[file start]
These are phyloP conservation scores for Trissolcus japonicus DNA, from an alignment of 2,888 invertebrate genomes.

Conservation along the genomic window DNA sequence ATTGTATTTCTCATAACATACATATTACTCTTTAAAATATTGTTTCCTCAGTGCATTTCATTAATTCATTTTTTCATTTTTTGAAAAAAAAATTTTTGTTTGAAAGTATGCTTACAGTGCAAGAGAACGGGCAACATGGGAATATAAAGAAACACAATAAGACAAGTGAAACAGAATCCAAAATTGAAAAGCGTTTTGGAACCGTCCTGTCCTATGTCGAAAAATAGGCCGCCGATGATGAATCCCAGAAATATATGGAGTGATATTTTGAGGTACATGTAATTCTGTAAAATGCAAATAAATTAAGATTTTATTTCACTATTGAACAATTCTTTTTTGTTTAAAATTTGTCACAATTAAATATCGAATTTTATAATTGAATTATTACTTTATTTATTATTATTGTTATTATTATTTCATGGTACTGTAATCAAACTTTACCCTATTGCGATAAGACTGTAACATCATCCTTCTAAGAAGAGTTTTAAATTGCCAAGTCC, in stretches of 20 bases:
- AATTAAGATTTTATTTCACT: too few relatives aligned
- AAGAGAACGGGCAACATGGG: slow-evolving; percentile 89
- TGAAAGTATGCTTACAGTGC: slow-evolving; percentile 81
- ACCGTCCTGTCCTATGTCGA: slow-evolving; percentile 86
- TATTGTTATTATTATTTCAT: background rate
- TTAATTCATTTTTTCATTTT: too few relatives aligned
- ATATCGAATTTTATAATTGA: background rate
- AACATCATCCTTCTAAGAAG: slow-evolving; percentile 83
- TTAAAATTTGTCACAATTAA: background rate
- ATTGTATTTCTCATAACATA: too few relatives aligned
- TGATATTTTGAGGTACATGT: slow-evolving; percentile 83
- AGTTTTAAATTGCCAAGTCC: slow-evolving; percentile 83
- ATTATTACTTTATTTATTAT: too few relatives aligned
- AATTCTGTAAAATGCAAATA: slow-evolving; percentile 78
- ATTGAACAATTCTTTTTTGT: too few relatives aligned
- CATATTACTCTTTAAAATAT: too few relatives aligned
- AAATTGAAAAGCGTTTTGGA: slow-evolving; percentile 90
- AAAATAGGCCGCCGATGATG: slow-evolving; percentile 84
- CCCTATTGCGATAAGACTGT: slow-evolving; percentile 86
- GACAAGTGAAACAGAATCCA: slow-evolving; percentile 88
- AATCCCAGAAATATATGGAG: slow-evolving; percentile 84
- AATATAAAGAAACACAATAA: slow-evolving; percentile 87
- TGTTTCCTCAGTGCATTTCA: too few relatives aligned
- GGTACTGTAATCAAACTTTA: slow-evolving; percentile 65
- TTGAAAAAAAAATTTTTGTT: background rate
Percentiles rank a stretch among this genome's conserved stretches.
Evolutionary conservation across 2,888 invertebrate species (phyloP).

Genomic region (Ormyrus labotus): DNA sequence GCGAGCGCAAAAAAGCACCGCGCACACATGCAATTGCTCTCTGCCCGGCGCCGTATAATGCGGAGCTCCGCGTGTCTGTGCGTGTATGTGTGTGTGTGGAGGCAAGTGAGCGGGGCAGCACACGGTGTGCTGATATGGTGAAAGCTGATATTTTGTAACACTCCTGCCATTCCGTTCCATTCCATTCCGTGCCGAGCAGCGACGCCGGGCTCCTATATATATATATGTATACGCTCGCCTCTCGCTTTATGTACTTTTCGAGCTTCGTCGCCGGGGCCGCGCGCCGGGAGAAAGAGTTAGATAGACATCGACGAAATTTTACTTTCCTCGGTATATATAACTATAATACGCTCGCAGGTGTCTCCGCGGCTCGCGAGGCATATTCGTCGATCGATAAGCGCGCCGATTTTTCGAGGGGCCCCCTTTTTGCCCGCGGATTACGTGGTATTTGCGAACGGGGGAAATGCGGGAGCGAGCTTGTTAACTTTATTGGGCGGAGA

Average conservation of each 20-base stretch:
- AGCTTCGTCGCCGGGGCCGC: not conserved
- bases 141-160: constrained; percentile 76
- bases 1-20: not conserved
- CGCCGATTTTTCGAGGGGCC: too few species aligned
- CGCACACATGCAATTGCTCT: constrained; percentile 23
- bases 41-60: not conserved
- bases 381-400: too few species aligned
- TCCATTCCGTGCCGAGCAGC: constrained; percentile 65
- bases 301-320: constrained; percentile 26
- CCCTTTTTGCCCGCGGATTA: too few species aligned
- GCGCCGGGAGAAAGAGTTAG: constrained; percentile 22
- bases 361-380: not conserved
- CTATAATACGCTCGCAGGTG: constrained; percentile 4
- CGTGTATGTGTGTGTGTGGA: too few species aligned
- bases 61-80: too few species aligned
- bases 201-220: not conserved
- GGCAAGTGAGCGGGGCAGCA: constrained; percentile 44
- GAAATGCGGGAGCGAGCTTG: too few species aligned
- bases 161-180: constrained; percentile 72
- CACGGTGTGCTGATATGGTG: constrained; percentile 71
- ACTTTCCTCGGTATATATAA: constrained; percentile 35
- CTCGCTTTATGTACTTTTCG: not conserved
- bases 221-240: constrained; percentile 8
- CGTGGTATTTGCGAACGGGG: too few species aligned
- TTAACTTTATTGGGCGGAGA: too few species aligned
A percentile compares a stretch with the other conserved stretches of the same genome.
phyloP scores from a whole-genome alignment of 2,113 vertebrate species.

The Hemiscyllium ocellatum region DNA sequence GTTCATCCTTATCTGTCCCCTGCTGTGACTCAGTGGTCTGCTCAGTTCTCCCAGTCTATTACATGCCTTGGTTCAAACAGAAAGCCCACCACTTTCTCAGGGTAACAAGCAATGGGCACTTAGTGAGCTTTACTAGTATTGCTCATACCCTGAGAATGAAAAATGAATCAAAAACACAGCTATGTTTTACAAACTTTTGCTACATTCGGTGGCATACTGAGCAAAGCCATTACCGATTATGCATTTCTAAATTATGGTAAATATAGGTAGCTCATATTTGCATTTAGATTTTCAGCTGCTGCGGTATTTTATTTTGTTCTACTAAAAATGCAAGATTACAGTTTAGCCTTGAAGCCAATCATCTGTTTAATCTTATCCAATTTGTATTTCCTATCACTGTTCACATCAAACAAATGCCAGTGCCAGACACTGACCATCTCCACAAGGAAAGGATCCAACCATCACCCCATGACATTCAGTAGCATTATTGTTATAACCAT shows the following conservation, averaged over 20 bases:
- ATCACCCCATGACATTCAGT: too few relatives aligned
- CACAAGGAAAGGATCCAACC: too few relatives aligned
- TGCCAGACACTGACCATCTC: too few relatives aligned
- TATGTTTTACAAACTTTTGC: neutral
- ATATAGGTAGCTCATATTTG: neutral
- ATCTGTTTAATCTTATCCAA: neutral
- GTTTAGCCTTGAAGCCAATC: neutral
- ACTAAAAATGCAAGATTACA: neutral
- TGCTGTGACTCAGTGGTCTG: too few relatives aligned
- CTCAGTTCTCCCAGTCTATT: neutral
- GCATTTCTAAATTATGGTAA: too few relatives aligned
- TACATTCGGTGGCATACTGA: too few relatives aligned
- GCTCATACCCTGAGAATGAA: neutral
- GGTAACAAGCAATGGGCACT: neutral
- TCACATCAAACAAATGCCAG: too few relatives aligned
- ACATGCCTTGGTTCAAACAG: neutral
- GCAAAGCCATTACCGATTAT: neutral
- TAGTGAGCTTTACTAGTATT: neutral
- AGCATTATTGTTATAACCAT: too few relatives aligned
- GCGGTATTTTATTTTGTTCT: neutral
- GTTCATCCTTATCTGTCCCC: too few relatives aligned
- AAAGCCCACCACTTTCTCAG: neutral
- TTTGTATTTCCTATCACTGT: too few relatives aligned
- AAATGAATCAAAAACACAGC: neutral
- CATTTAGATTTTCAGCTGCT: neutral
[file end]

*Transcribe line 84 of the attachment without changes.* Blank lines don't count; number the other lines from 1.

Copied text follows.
- CATTTAGATTTTCAGCTGCT: neutral